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Mark Mon-Williams, Geoff P Bingham; Calibration of grasp orientation (and ‘wiggle-room’ for errors in object orientation perception). Journal of Vision 2008;8(6):301. doi: https://doi.org/10.1167/8.6.301.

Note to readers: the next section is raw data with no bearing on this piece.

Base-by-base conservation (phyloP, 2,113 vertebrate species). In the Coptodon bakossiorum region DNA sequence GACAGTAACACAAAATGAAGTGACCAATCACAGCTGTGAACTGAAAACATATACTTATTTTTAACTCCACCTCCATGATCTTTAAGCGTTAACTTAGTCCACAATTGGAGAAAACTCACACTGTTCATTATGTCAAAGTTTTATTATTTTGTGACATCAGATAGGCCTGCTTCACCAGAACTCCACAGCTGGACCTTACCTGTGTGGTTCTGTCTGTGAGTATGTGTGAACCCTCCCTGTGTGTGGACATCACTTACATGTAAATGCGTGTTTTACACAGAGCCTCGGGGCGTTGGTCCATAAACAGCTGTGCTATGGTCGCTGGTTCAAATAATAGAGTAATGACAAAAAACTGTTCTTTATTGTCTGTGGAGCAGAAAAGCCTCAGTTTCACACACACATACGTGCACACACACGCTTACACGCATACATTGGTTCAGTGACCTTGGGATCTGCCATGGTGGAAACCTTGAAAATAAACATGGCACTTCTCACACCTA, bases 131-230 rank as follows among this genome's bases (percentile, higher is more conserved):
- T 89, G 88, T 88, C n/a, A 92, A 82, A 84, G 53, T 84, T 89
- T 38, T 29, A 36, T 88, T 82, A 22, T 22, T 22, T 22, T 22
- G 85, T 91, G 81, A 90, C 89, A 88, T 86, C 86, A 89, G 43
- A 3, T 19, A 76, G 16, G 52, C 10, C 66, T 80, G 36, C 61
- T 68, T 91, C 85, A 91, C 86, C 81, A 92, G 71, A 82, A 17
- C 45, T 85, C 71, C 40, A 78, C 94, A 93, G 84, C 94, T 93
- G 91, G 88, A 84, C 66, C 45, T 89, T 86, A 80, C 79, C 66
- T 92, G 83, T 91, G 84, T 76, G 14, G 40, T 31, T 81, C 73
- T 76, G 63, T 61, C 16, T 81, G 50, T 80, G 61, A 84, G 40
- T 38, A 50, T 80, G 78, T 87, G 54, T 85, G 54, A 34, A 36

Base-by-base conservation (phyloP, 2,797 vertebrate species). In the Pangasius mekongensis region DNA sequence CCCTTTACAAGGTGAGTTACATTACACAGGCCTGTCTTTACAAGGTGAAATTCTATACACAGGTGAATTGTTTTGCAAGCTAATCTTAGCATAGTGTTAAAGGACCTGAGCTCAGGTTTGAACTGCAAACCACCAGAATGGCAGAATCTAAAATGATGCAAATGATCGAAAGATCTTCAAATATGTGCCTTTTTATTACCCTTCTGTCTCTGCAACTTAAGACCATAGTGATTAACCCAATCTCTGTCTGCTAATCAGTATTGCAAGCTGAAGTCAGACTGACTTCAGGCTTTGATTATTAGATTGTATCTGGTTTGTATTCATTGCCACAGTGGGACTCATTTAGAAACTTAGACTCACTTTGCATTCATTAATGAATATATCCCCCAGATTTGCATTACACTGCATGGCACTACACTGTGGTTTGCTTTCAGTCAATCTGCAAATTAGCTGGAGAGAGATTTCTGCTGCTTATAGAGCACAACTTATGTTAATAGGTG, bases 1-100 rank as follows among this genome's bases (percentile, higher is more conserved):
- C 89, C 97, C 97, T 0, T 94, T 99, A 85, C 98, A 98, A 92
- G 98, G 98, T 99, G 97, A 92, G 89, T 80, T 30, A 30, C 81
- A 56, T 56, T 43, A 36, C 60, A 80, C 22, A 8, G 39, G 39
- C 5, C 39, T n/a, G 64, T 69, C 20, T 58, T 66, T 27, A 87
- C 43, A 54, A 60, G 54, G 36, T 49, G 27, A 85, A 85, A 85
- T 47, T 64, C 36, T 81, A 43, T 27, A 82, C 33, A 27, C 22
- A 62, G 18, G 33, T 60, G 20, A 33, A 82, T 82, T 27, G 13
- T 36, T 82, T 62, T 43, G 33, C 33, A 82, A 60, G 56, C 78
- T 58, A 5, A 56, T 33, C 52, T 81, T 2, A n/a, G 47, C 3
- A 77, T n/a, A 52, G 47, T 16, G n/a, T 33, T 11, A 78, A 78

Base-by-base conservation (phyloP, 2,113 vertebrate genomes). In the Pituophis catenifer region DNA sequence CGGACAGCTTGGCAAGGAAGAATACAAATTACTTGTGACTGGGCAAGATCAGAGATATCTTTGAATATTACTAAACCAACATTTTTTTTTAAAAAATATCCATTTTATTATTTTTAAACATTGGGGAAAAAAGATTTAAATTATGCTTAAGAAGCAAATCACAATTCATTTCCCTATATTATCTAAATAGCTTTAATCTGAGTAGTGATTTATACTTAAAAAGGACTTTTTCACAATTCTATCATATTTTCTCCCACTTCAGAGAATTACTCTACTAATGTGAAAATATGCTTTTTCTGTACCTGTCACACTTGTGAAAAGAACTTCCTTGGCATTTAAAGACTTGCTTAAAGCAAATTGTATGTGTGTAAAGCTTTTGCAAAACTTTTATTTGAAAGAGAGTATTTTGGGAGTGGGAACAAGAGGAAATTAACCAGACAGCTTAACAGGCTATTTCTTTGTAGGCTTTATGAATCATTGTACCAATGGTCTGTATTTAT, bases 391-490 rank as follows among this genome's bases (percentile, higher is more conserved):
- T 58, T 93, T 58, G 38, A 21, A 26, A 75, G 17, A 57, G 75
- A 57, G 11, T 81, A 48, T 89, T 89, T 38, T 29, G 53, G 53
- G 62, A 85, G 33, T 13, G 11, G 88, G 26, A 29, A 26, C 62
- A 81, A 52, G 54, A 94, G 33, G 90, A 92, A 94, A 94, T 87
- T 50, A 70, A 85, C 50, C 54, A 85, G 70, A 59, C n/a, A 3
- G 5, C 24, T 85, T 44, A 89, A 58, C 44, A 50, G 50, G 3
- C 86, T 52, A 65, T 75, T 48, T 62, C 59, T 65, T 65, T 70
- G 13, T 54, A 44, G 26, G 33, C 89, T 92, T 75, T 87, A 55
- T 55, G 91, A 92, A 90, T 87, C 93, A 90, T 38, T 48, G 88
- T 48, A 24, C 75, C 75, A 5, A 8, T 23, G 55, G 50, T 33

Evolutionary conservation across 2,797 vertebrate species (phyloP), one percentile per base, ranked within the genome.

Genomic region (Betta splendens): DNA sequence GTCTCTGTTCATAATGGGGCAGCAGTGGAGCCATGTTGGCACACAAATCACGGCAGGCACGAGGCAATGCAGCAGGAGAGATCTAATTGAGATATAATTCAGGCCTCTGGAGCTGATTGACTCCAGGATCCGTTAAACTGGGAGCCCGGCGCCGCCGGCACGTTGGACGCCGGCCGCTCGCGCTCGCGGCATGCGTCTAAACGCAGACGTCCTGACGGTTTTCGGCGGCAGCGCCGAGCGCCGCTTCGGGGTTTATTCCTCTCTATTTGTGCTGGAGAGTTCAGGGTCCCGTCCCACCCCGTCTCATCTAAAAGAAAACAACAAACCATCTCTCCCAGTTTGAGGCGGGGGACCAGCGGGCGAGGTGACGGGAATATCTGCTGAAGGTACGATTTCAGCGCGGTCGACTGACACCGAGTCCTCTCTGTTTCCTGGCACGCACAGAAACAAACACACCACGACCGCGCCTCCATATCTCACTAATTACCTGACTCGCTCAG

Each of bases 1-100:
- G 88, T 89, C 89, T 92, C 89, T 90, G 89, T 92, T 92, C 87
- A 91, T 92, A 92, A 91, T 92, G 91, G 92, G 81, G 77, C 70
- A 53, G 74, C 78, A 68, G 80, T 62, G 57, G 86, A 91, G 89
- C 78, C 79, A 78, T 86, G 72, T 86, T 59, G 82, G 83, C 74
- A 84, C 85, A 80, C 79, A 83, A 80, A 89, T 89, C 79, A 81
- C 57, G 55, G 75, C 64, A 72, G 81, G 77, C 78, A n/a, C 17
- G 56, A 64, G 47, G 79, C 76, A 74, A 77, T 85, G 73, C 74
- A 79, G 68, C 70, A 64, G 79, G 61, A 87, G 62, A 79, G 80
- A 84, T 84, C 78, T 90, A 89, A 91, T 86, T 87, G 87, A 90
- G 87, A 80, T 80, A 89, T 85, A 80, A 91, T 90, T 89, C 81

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Background. Prehension movements are controlled on the basis of visual information regarding an object's distance, size and orientation. Accuracy is maintained through calibration processes that rely on visual and/or haptic information. It is known that reach distance and grasp magnitude can each be calibrated (Mon-Williams, Coats & Bingham, 2004; Mon-Williams & Bingham, 2007) but calibration of grasp orientation has not been explored. Methods. We manipulated the felt orientation of a visually constant object to explore the role of haptic information in the calibration of grasp orientation. Participants reached-to-grasp a visible object using a pincer grip. Eighteen participants performed ten ‘virtual’ reaches before and after an adaptation stage (apparatus details in Mon-Williams & Bingham 2007). We monitored upper limb position using Optotrak markers attached to the index and thumb tip, index knuckle, inside and outside of wrist, elbow, shoulders and trunk. In the adaptation phase, three groups (n=6 per group) were subjected to distorted haptic feedback incrementally over fifty reaches (total perturbation=45°): the object's ‘pitch’ was perturbed for Group 1; ‘yaw’ for Group 2; ‘roll’ for Group 3. Results. All participants successfully grasped the object across all trials in the adaptation phase. Nonetheless, the gain of the alteration in hand orientation as a function of object orientation was low (circa 25%). To grasp the objects without altering hand orientation, participants used: (i) the full extent of their middle and distal phalanges; and (ii) deformation of the thumb and index finger's fleshy pads. Small (gain circa 33%) but reliable changes in the appropriate direction were found in the ‘virtual’ reaches following adaptation. Conclusions. Grasp orientation is subject to calibration, but with low gain. Resulting inaccuracies in object orientation perception will not lead to prehension failure: humans exploit the redundant degrees of freedom of the hand to minimise consequences of perceptual errors.
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